Field of Dreams
Helping Young People Experience Recovery (HYPER) proves that if you build it, “they” will come.
Written by Kelsey Allen
Tyler Collins and Nicholas Sakowski sit in an empty room in the Student Recreation and Wellness Center at the University of Nevada, Las Vegas (UNLV). As president and vice president of UNLV’s Helping Young People Experience Recovery (HYPER) chapter, the duo is committed to showing up every Thursday from 1 to 2 p.m. Sometimes they discuss club business. Sometimes they support each other through the challenges of being sober in college. Sometimes they stare at their smart phones in silence. But no matter what, they sit there, waiting.
Going to college while in recovery is rewarding, but it can also put a student’s sobriety at risk. The demands of a degree program and extracurricular activities can be stressful, and substance use is a problem on many college campuses — let alone one in Sin City. According to a National Institute on Drug Abuse survey, daily marijuana use among college students has more than tripled in the past two decades, and more than 35 percent of college students report binge drinking in the past two weeks. The problem is especially prevalent in Nevada, a state that has higher rates of overall illicit drug use, marijuana use, non-medical use of pain relievers and past-year alcohol dependence or abuse among 12- to 17-year-olds, according to a report from the UNLV Center for Democratic Culture.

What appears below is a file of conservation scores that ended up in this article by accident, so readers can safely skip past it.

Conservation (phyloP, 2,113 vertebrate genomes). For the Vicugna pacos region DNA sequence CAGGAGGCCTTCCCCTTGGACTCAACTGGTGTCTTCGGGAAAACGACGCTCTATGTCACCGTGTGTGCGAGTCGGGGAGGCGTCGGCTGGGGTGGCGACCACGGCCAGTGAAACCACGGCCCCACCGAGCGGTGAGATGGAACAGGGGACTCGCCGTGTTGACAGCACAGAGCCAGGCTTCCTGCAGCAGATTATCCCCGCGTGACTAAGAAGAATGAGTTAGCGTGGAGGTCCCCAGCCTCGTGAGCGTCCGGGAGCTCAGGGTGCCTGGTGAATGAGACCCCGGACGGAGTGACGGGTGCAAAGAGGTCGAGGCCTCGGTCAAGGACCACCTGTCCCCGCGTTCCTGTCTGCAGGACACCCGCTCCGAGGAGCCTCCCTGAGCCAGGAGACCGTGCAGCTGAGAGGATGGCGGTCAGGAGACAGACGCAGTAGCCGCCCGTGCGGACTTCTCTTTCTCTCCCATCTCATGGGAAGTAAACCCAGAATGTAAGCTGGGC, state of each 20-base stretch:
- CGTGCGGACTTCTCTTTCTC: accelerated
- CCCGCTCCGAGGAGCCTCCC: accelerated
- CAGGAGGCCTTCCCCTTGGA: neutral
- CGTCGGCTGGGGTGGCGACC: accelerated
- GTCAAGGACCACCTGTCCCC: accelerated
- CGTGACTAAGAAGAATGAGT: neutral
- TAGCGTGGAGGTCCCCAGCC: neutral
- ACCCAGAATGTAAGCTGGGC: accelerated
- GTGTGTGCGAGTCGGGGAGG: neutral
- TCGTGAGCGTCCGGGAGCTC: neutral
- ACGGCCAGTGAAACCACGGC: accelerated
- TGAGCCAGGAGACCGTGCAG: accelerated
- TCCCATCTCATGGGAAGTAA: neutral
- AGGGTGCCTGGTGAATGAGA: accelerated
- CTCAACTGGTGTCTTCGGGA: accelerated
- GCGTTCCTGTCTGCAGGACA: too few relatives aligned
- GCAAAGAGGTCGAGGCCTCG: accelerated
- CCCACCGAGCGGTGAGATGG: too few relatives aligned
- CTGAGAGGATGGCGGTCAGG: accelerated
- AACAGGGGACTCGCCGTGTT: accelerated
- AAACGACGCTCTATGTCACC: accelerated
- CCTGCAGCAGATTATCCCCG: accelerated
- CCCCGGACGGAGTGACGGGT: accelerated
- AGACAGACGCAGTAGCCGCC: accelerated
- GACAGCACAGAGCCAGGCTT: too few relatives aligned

Collins and Sakowski know that some of their 28,600 peers at UNLV struggle with drug and alcohol use. So week after week, they show up — because what if someone who needs help walks in?
If you build it, he will come.
Sparking a Grassroots Movement
Founded by the Nevada nonprofit Foundation for Recovery in October 2011, HYPER began as a community-based program for 18- to 30-year-olds who are in long-term recovery from addiction. At the time, Michael Fildes was a part-time employee at the Foundation for Recovery and a student at UNLV. When Fildes saw the traction the group was gaining in Vegas, he spearheaded a chapter on the UNLV campus.
“You arrive on campus in an environment that’s not conducive to long-term recovery,” says Fildes, who had about two years of sobriety under his belt when he started at UNLV. “The strip is five minutes away from campus. Every vice a person could think of is right next door. You step on campus, and you feel like an alien.”